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Hi, I'm Drew Pendergrass. My low-sodium, GMO-free, boneless website is lovingly built from whatever I decide to post online. It hosts a variety of projects, resources, and ephemera made over the years, including experimental music, atmospheric physics, my writing, a video game, a startup that sells logs on wheels, esoteric sorting algorithms, and an anemic, generally purposeless blog.

Currently, I study physics and mathematics at Harvard University. I am an undergraduate research assistant in the Atmospheric Chemistry Modeling Group, where I use machine learning and extreme value theory to study the connections between climate and air quality. I am the publisher of the Harvard Political Review and an associate editor for the weekly magazine of the The Crimson. More importantly, I am reluctant to resort to black magic, I have not been a victim of, nor have I perpetrated, anything that could be considered a thoughtcrime, and you cannot prove I have sympathies for the former state of Burgundy.

Spotlight

Read an article I cowrote in The Crimson on two Harvard scientists and the unethical tests they ran to create the first birth control pill: "The Bitter Pill: Harvard and the Dark History of Birth Control."

A Brief Q&A

Q. Why does this page keep changing?

A. This page is randomly generated by the server on each load. Most of the page's contents are not displayed on one particular load, so for the full experience reload a bunch of times.

Q. Why don't you just host this crap on Github like a normal person?

A. Github only allows static websites. I wanted my website to be different for every visitor. DrewPendergrass.com, like life itself, must always be in flux. You could say I'm an artist.

Q. How can I contact you?

A. You can follow me on Instagram, Twitter, Facebook, and Soundcloud; you can contact me at drew@drewpendergrass.com.

Please address all complaints and denials of climate change to grievances@drewpendergrass.com, an email address that is definitely not just a sassy autoresponder.

Q. Who are you?

A. Well, to start off, I did not orchestrate the Camp David Accords, I take my eggs over easy, I have never traveled to an exoplanet, I have no trouble distinguishing my right from my left, and I have never advocated on behalf of, or against, the Free Silver movement. If you for some strange reason would like to know something substantial about me, you can check out my projects page or my resume.

Q. Who is our most attractive president?

A. The basic answer here is JFK, but I ask everyone to reconsider one Franklin Pierce. Sure he was a terrible president, but look at that hair!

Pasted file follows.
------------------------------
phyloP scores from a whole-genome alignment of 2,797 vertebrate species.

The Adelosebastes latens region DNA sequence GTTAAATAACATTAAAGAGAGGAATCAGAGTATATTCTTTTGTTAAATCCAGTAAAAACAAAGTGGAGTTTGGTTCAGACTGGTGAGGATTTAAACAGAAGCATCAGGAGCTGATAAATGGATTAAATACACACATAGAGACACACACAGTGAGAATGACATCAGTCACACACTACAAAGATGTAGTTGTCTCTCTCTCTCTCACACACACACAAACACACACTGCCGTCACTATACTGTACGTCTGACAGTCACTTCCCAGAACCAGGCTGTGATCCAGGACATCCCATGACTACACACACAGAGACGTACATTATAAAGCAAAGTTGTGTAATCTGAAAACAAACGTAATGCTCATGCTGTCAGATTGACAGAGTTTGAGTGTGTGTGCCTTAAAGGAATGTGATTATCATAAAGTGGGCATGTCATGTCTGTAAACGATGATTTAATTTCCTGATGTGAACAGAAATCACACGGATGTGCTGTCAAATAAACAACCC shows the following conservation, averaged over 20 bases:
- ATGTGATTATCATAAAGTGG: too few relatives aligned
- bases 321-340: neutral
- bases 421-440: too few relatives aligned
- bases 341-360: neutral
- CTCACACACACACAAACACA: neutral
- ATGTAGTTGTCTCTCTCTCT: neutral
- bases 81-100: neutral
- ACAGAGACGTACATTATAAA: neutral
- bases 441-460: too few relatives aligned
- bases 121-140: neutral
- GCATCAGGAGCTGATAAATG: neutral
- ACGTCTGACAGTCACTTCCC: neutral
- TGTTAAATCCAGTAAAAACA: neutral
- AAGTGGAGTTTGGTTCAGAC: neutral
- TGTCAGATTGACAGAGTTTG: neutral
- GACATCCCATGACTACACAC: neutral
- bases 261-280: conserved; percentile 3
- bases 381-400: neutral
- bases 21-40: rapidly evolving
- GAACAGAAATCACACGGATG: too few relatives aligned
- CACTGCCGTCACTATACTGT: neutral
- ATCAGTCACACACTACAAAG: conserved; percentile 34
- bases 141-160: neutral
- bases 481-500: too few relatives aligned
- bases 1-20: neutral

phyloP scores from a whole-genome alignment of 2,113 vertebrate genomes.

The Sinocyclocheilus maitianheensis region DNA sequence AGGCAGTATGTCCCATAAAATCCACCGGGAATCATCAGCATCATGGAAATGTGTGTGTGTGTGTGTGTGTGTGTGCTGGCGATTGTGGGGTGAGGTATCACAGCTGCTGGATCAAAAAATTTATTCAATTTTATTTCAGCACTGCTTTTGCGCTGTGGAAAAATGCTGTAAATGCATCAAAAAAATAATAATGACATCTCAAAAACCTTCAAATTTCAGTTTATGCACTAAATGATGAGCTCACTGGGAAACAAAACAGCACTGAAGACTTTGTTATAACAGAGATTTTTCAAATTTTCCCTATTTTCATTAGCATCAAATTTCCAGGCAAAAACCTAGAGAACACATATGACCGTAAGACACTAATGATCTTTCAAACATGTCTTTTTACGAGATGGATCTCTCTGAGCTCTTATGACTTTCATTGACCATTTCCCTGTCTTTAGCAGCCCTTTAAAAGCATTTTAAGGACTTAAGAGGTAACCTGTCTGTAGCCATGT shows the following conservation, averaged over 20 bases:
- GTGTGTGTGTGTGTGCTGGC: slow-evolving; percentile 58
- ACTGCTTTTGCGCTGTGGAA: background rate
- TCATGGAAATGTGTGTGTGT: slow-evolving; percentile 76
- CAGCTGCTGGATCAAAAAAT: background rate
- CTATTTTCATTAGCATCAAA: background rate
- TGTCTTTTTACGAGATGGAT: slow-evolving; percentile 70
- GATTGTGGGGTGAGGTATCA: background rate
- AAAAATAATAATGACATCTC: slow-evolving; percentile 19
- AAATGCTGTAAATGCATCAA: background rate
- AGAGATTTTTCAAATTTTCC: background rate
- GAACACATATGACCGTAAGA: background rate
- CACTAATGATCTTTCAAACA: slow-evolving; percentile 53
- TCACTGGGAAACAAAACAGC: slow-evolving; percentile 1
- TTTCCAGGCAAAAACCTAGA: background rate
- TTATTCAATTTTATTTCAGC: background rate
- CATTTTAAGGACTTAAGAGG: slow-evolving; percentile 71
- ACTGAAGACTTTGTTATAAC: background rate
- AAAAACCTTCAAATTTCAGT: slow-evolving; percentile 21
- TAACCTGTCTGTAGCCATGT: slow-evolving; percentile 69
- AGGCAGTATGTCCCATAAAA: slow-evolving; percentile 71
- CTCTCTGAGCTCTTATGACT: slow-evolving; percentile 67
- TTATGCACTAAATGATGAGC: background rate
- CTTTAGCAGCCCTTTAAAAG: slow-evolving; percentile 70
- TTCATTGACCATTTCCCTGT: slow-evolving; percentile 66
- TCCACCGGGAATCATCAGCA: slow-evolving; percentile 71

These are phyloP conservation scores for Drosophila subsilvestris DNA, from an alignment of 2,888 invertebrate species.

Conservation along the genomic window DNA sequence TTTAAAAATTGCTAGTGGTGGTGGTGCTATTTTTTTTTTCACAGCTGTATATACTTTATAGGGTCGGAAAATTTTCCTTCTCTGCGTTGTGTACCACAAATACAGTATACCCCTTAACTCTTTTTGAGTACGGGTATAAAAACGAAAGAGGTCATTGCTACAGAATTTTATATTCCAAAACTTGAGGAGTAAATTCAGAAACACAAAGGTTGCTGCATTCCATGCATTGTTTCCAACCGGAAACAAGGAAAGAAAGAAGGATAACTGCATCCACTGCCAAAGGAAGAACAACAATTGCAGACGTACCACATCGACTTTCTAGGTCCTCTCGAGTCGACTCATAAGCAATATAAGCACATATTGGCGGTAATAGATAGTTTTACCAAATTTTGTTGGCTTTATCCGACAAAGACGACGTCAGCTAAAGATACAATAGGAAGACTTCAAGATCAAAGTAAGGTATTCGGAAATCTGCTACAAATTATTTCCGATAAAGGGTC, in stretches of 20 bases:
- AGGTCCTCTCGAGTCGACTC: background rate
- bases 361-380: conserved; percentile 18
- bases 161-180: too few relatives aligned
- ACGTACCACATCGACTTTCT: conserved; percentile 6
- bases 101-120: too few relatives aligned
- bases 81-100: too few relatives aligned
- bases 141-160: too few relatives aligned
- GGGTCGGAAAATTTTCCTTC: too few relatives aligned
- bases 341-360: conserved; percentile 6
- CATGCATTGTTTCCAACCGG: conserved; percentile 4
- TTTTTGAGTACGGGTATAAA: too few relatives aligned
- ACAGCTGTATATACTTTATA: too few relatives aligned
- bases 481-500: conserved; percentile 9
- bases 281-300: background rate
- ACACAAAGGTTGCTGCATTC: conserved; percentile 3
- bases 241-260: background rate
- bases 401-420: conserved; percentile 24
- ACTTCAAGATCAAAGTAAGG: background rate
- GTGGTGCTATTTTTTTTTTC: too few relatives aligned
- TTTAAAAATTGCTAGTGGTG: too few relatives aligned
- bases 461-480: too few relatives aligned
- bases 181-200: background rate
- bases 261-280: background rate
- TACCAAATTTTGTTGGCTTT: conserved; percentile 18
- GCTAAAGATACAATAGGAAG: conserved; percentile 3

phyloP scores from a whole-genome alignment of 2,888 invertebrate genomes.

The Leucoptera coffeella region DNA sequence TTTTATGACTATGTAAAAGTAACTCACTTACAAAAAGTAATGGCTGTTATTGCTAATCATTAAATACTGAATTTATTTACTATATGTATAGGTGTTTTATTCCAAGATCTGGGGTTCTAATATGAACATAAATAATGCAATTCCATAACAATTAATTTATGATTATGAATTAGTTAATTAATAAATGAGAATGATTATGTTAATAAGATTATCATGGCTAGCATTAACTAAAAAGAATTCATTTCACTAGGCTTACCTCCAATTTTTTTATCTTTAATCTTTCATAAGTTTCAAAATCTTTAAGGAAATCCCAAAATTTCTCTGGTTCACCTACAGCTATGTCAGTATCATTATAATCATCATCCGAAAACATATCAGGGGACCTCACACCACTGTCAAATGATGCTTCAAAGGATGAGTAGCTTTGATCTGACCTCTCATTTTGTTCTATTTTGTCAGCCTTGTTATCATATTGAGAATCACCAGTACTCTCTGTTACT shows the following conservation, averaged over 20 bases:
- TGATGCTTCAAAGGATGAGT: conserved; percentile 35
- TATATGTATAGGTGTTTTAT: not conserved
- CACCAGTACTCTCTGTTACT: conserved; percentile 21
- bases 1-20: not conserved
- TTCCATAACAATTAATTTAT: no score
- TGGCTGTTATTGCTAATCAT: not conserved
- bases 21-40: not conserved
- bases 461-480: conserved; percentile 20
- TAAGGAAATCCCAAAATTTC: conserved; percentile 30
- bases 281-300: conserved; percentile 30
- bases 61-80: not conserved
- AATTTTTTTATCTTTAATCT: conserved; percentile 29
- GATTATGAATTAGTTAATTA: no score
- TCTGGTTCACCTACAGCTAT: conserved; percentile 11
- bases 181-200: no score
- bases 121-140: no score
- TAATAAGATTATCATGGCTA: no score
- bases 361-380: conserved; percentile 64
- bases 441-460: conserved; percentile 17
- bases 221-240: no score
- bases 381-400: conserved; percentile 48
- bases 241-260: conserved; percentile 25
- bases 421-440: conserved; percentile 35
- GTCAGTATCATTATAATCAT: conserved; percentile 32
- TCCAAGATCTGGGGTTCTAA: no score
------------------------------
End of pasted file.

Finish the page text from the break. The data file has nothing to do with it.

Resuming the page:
Franklin Pierce picture

From the archives:

cousins

A Moving, and Random, Quotation

Only art penetrates the seeming realities of this world. There is another reality, the genuine one, which we lose sight of. This other reality is always sending us hints, which without art, we can't receive.

-Saul Bellow


Read more here.

Bonus Content Zone!

One randomly-generated sorting algorithm, please!

Do you have an unsorted list of N natural numbers? Do you just hate it when programs are guaranteed to terminate? Do you get angry when algorithms do better than factorial time? Then you're in luck! The following algorithm has been generated just for you:

  1. Feed your list into a black hole, permanently destroying the information. The list is as good as sorted now! If people shake their heads and insist you actually sort the list, just generate a new one and proceed to the next step.
  2. Uh oh! You've triggered a penalty step. Before you proceed, you must perform a task. Obtain one (1) chess grandmaster. You are generous, so you let them go first. After they move their piece, move a random one of yours to a random cell on the board. If this move violates the rules of chess, flip the board in anger and start again. If it is a legal move, continue playing until either the board is flipped or checkmate. If the grandmaster has won, repeat the game. If you won, proceed to the next step. You've paid the penalty.
  3. Produce N blockbuster action films, each with an advertising budget proportional to a number in the list. For consistency, ensure each film is released in the same theaters at the same time of year. (Practically, this means the list cannot exceed a dozen or so items. If N>12, simply delete all but twelve items from the list). Read off the box office earnings for each film in order, printing the number corresponding to each.

Congratulations! Your list is now sorted. You can find a permalink to this particular algorithm here.

Facts about LaTeX or facts about latex?

Click the line you think is about LaTeX!

Example 1

Example 2

Example 3

Score: 0 • Streak: 0

All facts lovingly taken from Wikipedia.

You should google Graham Starr